No one has time to monolgue, something always intervenes.
    It's life.
     
  11. Eclipse~Illusion
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    Eclipse~Illusion New Member

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    I agree with someone else said. Try to find a way to make your plot incorporate with the dialogue. Even if some random event happens (like something falling, someone almost dying, etc.) while the two characters are talking with each other.
     
  12. Kube
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    I think I've come up with a solution. If I do cut this character's full story in lieu of a heavily shortened version, I may post his full story to my website as a way to create excitement about the book.
     
  13. Tesoro
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    Tesoro Contributing Member Contributor

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    I wouldn't try to shut him up in the first draft, this could be a way of letting you know this (and other) character better. Just write whatever you want and leave the filtering for the next draft.
     
  14. Felipe
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    Felipe Active Member

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    It's your work so of course, do what you think is best. I find that interest in my books creates excitement and drives traffic to my website which needs to be uncluttered and a fun, informative place to see my characters, not read about them. All of my main characters are based on real people that I know and I do have their pictures there. When you base a character on someone that you already know (who would fit that role) the fleshing out of that person becomes a lot easier. You know their nuances and even mannerisms.

    As I said, it this character goes on about himself, it can be a sign of extreme confidence. Write it, you can always go back and mince it up into smaller pieces if you wish.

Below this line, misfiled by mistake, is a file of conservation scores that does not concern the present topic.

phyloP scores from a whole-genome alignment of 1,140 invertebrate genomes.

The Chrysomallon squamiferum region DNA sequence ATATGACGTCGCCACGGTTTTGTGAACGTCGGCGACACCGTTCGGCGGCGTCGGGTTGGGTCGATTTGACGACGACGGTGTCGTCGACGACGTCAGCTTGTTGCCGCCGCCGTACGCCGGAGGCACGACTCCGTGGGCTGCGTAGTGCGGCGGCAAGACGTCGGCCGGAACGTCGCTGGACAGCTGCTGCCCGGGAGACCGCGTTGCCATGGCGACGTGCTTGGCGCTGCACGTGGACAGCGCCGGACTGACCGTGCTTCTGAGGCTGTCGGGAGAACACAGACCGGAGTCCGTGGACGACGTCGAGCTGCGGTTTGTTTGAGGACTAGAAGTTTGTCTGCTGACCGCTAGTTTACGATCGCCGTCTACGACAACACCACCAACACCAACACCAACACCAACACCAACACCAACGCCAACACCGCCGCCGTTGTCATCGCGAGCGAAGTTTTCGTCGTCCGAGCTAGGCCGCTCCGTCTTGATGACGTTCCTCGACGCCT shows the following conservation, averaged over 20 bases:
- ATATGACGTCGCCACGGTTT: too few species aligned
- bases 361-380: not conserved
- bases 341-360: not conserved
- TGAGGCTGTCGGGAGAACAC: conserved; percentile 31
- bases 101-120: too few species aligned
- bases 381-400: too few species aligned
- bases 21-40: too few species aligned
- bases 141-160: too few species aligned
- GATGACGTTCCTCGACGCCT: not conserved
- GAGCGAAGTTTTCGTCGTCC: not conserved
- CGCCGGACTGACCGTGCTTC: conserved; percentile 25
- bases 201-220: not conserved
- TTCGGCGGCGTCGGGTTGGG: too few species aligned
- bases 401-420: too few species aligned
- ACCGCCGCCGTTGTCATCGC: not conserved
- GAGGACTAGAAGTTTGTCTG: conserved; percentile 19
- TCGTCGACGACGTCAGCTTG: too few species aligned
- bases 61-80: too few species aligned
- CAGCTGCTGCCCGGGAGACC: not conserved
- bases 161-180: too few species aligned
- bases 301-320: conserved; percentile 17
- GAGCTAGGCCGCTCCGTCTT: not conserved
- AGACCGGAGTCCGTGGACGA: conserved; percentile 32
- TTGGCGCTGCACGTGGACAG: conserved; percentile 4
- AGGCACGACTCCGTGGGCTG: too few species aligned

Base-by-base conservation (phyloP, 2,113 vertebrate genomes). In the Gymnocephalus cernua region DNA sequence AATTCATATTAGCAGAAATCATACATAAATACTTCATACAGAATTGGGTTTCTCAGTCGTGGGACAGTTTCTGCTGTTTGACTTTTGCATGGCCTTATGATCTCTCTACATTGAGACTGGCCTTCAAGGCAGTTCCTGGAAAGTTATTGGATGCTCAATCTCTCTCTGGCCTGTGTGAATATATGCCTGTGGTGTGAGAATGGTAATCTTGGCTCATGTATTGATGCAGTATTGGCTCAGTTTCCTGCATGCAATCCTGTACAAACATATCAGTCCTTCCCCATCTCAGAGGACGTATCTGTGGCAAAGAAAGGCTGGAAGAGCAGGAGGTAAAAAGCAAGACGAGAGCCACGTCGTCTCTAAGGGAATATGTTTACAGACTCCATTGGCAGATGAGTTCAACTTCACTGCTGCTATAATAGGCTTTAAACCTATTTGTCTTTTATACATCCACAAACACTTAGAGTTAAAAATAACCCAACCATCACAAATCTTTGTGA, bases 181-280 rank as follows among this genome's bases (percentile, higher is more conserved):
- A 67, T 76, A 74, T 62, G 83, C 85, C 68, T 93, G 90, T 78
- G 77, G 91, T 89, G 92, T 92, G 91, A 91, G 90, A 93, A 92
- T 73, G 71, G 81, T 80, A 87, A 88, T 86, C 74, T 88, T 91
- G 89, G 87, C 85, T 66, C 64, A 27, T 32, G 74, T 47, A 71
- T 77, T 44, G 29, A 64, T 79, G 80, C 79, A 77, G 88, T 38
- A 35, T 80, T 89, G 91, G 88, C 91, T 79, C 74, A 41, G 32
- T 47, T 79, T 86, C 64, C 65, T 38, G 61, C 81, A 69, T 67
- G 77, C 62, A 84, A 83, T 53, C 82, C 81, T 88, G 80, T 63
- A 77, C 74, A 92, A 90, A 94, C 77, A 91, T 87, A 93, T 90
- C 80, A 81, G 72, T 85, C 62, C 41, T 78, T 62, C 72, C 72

15. Tzalosrex
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    Tzalosrex New Member

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    Hey, All! Totally new here. I actually just joined when I came across this thread. Kube, I have the same sort of problem, except that instead of exposition, my characters just seem to want to chat about nothing or bicker about what they are doing. (I feel like they're actors in a film shoot who won't do what they're told.) Tesoro, I feel that's good advice, thank you for it! Hopefully my characters will shut up and get on with their quest! :)
     
  16. MVP
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    Kill him off, he'll shut up, I promise.
    Plus it will get your other characters moving.
     
  17. iamnotaweed
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    iamnotaweed New Member

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    Sometimes while reading I find myself skipping over paragraphs of description and going in search of dialogue. It is my favorite part of most books, how the protagonist interacts with the rest of the world... However, if you feel like it's hindering progress, perhaps you should just open a separate word doc and write down what you think the character needs to say and you will have something for them to talk about later. ♥
     
  18. Kube
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    Kube Member

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    Seems a bit drastic. Just because he's not a major character doesn't mean he doesn't have an important role to play. Consider him a sort of a Yoda character (from the original series). He may die in time but not until the time is right.
     
  19. VM80
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    VM80 Contributing Member Contributor

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    I've found that too. I had the opposite problem in that I didn't have enough dialogue in the first draft.

    It's probably easier to have a bit too much, and then cut it down later. Or leave it as it is. Some writers use a lot of dialogue and it can work nicely.
     
  20. Devrokon
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    Devrokon Senior Member